We would even advocate empirically prescribing antifungal medications to patients with these risk factors who have clinical findings consistent with fungal keratitis at the initial visit, after cultures have been obtained. Due to the expansive nature of deep fungal infection and the limited penetration of topical medications, treatment as soon as infection is suspected should result in an improved prognosis. Treatment could subsequently be modified depending on the culture results.

In our study, only one in four patients was evaluated within the 1st week of onset of symptoms. This is even lower than the patients in India (44%) [8],and is most likely due to the lack of access to health care in Paraguay, most specifically, to an ophthalmology clinic; many of the patients had to travel long distances to our hospital for care. Corneal ulcers are a major health issue for the people of Paraguay. Thus, particularly in our area (i.e., middle South America), public health care policy should be directed toward patient education, prevention and prompt treatment of infectious corneal ulcers. Patients with ocular trauma, particularly those with agricultural occupations, should seek appropriate ophthalmologic care and should be discouraged from self-medication. More importantly, patients with symptoms of corneal ulcers should have prompt access to medical care and should avoid using over-the-counter medications, particularly those that contain corticosteroids.

As with all retrospective studies, there are several shortcomings of our study. Obviously, there is a selection bias, since only those patients with persistent infections are likely to seek medical care, and therefore, only the more severe cases were included in this series. The incidence or prevalence of corneal ulcers cannot be determined. Finally, our study did not include data on visual outcome, so we cannot make recommendations regarding treatment. It is difficult to follow these patients long-term since, as previously noted, many live a long distance from the clinic and were not available for follow-up examinations.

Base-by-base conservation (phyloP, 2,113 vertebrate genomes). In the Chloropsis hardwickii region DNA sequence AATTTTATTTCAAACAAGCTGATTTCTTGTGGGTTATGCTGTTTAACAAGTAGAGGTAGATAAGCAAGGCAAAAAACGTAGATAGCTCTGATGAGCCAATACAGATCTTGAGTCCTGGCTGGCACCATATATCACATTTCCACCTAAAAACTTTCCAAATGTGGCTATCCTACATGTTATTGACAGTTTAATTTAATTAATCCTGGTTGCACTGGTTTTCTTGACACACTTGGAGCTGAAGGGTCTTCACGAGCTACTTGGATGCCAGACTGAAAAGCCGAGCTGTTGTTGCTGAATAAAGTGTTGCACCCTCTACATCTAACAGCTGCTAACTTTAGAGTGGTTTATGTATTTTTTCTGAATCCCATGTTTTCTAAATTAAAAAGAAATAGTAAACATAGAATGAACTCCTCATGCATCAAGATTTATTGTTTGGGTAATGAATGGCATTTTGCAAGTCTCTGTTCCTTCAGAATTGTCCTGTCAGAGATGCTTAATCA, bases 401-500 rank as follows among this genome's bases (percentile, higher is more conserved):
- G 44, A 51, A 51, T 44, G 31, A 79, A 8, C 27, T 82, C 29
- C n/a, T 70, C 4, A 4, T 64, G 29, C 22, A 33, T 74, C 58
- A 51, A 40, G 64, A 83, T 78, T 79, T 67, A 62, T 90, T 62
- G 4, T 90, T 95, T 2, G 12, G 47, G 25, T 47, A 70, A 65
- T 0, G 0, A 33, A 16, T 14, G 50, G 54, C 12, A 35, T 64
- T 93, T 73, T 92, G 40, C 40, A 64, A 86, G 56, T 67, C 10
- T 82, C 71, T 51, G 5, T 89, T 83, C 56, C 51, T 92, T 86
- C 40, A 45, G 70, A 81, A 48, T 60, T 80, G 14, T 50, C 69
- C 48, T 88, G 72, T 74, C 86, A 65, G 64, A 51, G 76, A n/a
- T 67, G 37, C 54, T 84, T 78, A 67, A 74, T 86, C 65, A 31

In summary, a majority of patients with infectious corneal ulcers were male and had a history of trauma. Over-the-counter medications were commonly used, and most patients had a delay in diagnosis of more than 1 week. Risk factors for fungal keratitis as opposed to bacterial keratitis were male gender, agricultural occupation, age between 30 and 59 years, history of trauma and the use of self-medication.

Acknowledgements

The authors thank the Georg-and-Hannelore Zimmermann Foundation and the Department of Ophthalmology at the Ludwig-Maximilian University, Munich, Germany, for their financial and technical support of this study.

Copyright information

© Springer-Verlag 2004